BART Cleared of Liability on Transient Shooting

     OAKLAND, Calif. (CN) – A transit officer who killed a transient armed with a knife, sparking protest in the Bay Area, did not use excessive force, a federal magistrate ruled.
     Bay Area Rapid Transit Officer James Crowell shot transient Charles Hill three times after Hill threw a knife at the officer, according to court documents. The killing set off protests that repeatedly shut down the transit system in the fall of 2011.
     Chris Hill, Charles’ brother, claims Crowell and fellow BART Officer Myron Lee shouted “conflicting and confusing commands” at his brother while responding to a call from a BART employee on July 3, 2011, about a man with an open alcohol container on a station platform. The Estate of Charles Hill is also named as a plaintiff in the case.
     Charles Hill allegedly walked slowly toward the officers after throwing down his bottle of alcohol, pulled out a small knife and threw it at the officers. Though the knife missed “by a large margin,” Crowell “inexplicably” shot Hill three times in the chest, killing him, according to the suit.
     The plaintiffs accused Crowell and Lee of excessive force and wrongful death, and BART of municipal liability.
     In granting the defendants summary judgment last week, U.S. Magistrate Judge Donna Ryu rejected claims that material disputed facts exist as to whether Hill posed a serious threat to Crowell’s safety.
     “Plaintiffs have not submitted any evidence to create disputes of fact regarding the threat facing Crowell,” Ryu wrote. “It is thus undisputed that Hill wielded a knife and moved to throw it as he advanced on Crowell.”
     The judge similarly rebuffed arguments that Lee did not corroborate Crowell’s statements about the incident, finding that “it is undisputed that Hill moved toward Crowell and was in the process of throwing a knife when Crowell shot him. It is not surprising that Lee could not corroborate this undisputed fact, as Lee had fallen to the ground and testified that he lost sight of Hill as a result.”
     Ryu ruled that the plaintiffs attempted to “create a dispute out of thin air” by claiming that Lee could not corroborate that Crowell called out “knife” before shooting.
     “No one, including Crowell, testified that Crowell called out ‘knife’; it is unremarkable that Lee did not hear Crowell say ‘knife’ when, in fact, Crowell did not say it,” according to the ruling.
     It is also undisputed that Crowell warned Hill to drop the knife, Ryu found.
     The judge similarly rejected claims that the level of threat posed by Hill – a small, wobbly, disoriented man wielding a pen knife – created a genuine issue of material fact that should be heard by a jury.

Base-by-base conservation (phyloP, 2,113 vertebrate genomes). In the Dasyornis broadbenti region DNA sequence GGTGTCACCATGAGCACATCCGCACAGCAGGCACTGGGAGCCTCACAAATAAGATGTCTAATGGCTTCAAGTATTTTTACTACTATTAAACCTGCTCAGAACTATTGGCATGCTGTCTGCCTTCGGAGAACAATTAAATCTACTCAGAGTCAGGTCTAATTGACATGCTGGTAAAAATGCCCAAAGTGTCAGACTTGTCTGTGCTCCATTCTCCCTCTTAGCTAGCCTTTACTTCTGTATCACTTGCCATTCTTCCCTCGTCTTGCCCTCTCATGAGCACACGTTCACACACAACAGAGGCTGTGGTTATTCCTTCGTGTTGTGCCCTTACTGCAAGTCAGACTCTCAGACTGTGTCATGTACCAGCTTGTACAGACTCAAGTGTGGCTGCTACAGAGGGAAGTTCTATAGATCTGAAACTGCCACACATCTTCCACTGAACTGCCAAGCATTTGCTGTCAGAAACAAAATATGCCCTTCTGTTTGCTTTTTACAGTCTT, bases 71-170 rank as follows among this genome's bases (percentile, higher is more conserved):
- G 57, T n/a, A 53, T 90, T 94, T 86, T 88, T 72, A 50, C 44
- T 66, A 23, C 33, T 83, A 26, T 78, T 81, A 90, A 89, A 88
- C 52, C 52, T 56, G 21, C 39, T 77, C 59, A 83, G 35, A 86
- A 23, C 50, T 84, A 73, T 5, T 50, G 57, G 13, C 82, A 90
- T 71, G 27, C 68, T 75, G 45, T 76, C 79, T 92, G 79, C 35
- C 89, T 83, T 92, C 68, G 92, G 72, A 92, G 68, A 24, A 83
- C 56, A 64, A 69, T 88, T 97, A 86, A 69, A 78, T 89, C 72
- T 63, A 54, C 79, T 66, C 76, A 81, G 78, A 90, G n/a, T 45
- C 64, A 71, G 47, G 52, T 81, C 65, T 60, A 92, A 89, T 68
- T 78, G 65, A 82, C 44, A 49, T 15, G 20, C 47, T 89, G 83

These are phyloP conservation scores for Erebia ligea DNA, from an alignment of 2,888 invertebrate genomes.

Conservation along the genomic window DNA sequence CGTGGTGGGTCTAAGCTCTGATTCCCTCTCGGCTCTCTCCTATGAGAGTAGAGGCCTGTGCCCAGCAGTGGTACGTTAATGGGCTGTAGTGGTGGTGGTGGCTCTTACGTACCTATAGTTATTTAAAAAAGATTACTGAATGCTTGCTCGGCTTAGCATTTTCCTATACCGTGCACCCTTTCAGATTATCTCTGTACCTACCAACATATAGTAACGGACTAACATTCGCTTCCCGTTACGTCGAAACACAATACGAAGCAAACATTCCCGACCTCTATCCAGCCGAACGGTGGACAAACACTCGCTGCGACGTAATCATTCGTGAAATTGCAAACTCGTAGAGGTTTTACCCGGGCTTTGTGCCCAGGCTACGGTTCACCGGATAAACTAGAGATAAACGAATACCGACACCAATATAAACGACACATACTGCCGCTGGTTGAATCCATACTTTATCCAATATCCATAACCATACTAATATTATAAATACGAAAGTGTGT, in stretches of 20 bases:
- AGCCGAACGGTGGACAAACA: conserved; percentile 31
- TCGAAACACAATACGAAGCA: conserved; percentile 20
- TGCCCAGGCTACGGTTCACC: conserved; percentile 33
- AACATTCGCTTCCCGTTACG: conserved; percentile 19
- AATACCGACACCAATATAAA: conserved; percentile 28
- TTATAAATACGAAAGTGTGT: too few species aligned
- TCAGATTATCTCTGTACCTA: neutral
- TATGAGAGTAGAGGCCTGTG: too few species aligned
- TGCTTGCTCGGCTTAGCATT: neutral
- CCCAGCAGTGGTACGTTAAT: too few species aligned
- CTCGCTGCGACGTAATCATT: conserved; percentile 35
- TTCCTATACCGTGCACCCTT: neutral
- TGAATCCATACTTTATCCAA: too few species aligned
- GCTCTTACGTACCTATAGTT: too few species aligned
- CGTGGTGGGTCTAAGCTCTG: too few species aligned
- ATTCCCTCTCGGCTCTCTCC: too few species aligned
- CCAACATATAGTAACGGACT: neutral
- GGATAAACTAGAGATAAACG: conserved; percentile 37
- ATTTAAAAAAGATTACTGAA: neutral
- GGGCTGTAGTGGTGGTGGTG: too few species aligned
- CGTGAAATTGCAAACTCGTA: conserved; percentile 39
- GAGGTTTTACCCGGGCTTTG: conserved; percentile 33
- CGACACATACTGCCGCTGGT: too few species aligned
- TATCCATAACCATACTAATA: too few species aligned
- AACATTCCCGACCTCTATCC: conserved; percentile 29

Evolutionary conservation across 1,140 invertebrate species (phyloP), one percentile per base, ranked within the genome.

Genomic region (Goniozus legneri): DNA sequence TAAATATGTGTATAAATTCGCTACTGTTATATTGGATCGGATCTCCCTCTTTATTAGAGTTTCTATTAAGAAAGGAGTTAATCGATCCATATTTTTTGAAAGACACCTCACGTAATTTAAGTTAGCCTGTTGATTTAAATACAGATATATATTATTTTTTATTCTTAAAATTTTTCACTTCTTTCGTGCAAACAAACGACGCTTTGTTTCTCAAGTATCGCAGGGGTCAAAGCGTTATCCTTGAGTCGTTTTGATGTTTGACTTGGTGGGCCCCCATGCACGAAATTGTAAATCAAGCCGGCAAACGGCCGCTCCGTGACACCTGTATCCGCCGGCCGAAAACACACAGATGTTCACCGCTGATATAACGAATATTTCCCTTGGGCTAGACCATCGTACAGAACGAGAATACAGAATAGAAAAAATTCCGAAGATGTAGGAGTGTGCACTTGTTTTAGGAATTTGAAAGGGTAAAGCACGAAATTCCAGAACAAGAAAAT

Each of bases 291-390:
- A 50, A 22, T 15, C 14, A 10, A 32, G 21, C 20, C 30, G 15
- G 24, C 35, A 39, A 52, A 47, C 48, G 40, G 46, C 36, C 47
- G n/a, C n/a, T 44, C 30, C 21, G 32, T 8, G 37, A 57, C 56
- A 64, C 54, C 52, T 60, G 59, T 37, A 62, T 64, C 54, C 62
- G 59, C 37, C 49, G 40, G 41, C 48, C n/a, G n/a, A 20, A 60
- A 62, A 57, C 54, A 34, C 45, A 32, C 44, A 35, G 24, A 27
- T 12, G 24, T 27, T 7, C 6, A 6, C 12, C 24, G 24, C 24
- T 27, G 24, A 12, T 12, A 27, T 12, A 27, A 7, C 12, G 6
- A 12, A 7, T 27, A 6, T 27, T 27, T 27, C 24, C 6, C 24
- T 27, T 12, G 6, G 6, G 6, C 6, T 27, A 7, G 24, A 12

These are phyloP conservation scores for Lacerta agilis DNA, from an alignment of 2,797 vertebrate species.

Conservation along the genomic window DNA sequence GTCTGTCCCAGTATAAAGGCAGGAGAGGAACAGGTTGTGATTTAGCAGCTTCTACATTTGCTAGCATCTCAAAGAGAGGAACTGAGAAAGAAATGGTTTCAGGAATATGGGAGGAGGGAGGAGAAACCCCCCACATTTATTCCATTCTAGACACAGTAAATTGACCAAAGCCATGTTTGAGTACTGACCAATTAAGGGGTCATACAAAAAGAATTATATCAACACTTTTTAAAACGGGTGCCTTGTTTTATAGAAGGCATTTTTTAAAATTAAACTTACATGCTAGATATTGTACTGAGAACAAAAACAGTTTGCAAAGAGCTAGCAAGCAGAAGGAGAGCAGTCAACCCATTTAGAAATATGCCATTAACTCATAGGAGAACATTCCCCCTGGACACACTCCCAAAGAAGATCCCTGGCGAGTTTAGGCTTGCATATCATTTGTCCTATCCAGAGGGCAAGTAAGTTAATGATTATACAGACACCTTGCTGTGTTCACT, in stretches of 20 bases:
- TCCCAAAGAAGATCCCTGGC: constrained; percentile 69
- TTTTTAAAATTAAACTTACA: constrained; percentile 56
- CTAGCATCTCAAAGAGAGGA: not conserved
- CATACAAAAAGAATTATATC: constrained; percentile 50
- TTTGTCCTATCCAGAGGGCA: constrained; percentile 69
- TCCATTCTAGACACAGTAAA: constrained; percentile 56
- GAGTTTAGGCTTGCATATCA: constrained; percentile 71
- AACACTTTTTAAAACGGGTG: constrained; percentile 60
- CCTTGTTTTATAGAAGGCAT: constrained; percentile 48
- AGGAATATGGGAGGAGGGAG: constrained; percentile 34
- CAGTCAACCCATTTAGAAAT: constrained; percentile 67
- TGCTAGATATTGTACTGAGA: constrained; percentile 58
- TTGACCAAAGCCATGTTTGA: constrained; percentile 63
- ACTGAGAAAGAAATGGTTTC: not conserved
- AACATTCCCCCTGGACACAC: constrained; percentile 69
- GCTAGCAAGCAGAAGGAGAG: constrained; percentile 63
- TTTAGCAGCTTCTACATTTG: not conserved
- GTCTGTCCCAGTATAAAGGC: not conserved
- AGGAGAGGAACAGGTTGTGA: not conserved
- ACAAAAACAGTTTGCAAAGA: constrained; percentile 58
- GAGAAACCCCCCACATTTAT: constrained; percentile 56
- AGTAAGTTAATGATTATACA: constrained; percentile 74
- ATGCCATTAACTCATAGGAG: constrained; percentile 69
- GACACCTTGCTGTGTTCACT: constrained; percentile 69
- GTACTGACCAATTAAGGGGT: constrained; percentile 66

Crowell’s purportedly cool and calm demeanor in dealing with the threat is also “not a material fact,” as the plaintiffs claimed, according to the 12-page opinion.
     “Whether Crowell subjectively feared for his safety is not material to the ‘objective reasonableness’ standard for determining whether an officer used excessive force,” Ryu wrote.
     Rejecting the argument that Crowell was never actually in harm’s way, Ryu said that “the critical question regarding the threat to officer safety is whether the knife was thrown in the direction of the officer, not where it landed.”
     “Uncontradicted evidence indicates that at the moment Crowell first fired his weapon, Hill was advancing on Crowell and was aiming the knife in Crowell’s direction,” the judge added. “The only record evidence regarding the path of the knife once thrown indicates that Hill threw it in Crowell’s direction.”
     The plaintiffs additionally cannot argue that Crowell did not adequately warn Hill that he would shoot him if he did not comply with directions to drop the knife.
     “Crowell had his gun pointed at Hill when he instructed him to drop the knife; the consequences of a failure to comply with the command should have been clear,” according to the ruling.
     “Further, there is no requirement that officers must give a warning prior to the use of force for the force to be reasonable,” Ryu added.
     BART is clear on the municipal liability as well, with the court noting that there can be no municipal liability where there is no constitutional violation.
     Kevin Allen, an attorney for the defendants, said Judge Ryu made the right call.
     “It has always been BART’s position that Officer Crowell acted appropriately to the deadly threat he faced,” said Allen, an attorney with Low Ball & Lynch in San Francisco, in an interview.
     In the weeks after the killing, multiple protests shut down parts of the transit system. The shooting came about 18 months after another BART Officer, Johannes Mehserle, shot and killed an unarmed black BART rider on New Years Eve 2009. That set off a series of violent protests and lawsuits against the transit agency.
     Mehserle was sentenced to two years in prison for involuntary manslaughter, which set off yet another riot in Oakland.
     Officer Crowell reportedly completed a transfer to the FBI in July, which had been planned before the shooting.
     The plaintiffs were represented by Adante Pointer of the Law Offices of John L. Burris in Oakland. Pointer did not respond to a request for comment.

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